How Many Debit Cards Should I have? The Ultimate guide.

Over 87 percent of Americans own at least one debit card. Why? The main reason is that it's easier to track expenses. If you want to purchase something from the store, you can either pay in cash, with a card or your smartphone, or watch using Apple or Google Play. Debit cards are similar to cash, and the money is instantly taken from the connected account. It's common to have multiple credit cards, but how many debit cards should you have? Owning multiple debit cards can be a great way to budget and save.

Debit Card vs. Credit Cards: What's the Difference

How Credit Cards Work 

Credit cards are short-term loans from the bank that can let you spend more money than you sometimes have. If your credit card limit is $5,000, but you only have $2,000 coming in this month, it could be tempting to overspend and then not be able to pay your credit card bill at the end of the month. 

The money doesn't come out of your bank account; it gets put on the credit card account, and then it is up to you to pay the balance. When you open a credit card, you extend a line of credit with the bank and agree to pay it back with interest and fees, which averages at around 18 percent, but can be as high as 30 percent or more depending on your credit score. You have to at least meet the minimum payment due each month, but the leftover unpaid amount racks up interest.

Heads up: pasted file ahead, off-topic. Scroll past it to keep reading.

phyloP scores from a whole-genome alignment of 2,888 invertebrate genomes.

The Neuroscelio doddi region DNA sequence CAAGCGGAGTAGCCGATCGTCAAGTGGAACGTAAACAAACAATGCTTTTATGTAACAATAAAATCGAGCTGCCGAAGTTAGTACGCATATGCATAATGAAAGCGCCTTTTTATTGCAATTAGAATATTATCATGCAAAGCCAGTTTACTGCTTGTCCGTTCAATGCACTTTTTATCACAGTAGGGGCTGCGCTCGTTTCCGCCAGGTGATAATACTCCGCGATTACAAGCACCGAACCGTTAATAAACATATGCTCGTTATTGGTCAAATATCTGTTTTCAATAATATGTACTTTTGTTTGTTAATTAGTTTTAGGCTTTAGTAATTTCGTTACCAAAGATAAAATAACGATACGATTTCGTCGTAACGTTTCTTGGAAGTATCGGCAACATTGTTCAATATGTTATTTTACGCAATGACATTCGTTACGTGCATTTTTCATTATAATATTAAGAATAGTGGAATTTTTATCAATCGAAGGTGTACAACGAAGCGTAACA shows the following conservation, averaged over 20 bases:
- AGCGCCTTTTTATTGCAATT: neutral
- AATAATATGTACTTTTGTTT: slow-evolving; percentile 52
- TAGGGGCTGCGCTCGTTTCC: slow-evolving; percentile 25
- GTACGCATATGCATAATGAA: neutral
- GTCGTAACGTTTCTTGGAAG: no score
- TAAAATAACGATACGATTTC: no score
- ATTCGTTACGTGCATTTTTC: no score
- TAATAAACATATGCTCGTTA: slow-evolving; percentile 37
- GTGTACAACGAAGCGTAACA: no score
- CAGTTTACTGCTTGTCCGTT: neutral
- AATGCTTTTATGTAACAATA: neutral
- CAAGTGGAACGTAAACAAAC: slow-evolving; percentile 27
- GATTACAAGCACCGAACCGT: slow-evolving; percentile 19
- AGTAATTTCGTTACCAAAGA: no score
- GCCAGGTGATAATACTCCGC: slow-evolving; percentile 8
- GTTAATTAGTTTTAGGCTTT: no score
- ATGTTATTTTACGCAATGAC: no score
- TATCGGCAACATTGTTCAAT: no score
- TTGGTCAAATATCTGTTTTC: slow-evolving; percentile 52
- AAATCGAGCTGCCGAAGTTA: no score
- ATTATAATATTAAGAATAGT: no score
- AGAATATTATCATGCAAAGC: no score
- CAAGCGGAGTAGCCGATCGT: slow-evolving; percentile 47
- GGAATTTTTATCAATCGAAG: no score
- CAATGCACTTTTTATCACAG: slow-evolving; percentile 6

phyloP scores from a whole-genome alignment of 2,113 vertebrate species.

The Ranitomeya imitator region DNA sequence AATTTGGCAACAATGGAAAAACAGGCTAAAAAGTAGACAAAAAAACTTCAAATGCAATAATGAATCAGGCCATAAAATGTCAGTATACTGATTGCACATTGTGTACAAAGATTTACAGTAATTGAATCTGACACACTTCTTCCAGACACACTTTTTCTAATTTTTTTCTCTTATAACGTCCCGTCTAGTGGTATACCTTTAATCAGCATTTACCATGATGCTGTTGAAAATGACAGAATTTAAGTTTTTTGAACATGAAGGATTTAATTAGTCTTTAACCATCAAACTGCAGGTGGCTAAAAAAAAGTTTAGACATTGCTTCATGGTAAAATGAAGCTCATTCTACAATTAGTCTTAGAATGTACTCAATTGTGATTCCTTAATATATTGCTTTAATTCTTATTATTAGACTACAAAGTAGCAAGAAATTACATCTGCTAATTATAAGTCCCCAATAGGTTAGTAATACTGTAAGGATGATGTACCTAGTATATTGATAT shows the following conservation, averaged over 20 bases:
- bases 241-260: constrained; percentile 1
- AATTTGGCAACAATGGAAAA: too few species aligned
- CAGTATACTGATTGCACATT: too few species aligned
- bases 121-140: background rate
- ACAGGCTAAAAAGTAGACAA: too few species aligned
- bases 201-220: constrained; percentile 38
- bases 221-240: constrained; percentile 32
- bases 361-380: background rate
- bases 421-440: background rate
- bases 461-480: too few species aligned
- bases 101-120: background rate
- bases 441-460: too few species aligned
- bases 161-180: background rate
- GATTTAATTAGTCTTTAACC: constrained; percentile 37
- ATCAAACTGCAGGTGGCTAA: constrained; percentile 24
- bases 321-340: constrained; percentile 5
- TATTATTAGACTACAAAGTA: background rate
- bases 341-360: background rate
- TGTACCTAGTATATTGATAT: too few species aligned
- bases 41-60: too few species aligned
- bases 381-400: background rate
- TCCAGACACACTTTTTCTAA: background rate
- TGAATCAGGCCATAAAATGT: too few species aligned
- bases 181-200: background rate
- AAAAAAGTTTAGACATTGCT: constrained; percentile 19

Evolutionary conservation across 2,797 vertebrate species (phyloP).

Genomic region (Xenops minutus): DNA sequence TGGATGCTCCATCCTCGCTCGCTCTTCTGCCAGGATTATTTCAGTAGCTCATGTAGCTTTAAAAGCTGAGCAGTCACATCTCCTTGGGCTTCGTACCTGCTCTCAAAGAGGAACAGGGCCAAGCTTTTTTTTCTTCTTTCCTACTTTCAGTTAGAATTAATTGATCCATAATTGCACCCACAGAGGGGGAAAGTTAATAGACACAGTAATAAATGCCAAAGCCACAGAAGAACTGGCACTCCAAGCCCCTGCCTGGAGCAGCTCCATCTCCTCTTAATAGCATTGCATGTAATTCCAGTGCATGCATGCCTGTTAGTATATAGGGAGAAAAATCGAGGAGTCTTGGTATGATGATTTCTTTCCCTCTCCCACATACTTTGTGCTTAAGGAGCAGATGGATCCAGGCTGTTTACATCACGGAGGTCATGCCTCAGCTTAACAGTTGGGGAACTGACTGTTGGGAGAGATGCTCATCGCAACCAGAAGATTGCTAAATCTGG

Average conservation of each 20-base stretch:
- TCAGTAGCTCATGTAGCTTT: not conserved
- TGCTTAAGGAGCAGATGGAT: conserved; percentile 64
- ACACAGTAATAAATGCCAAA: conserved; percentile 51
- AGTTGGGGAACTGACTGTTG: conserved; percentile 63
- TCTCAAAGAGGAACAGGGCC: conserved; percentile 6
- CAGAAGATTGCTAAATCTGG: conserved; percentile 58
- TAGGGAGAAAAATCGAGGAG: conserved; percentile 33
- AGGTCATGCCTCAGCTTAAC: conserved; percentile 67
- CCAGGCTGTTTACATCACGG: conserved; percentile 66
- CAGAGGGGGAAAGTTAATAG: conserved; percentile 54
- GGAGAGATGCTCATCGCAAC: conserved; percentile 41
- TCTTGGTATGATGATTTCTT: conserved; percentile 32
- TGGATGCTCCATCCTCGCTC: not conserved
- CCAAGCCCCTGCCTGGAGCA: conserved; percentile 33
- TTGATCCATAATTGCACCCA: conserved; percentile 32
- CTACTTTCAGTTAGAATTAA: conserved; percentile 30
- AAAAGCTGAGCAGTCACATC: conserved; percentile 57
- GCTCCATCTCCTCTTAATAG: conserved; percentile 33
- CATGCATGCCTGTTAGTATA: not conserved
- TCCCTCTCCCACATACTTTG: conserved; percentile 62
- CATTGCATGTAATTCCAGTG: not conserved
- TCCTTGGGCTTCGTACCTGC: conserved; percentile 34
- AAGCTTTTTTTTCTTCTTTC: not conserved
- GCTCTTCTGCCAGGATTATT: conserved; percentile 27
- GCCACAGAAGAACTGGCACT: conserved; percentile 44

Fifty-four percent of Americans carry a balance on a credit card account to Bankrate. Credit card balances can take years to pay off. Because the minimum payments are typically low and the interest rates are high, if you don't pay off the credit card balance each month, you end up in debt and have to pay more than your initial balance. If you spend $500 and only make the minimum payment, you could end up spending $698.36 instead over the course of 47 months, according to the Bankrate calculator. Missing payments and maxing out cards (reaching your card limit and not paying it off) hurts your credit. 

How Debit Cards Work

When you pay for something at a store or online using your debit card, the amount is instantly taken out of your bank account. It's the same as using cash; you can only spend what you have. Debit cards are a great option to avoid overspending and debt. If you do not have the funds in your account and try to pay for something, the transaction will most likely be declined, or the bank will approve the transaction but charge you an overdraft fee. 

Debit cards are safer and more convenient than cash. When you make a purchase using your credit card, you have to use your unique PIN number, to prevent theft. If you lose your debit card, you can report it and get it quickly turned off, unlike cash. You can also shop online and manage your account with online banking. Some debit cards even have cashback rewards. Apps like Acorn and Qapital can link to your checking account and invest for you. They round up each debit card purchase and put the cents into an investment account.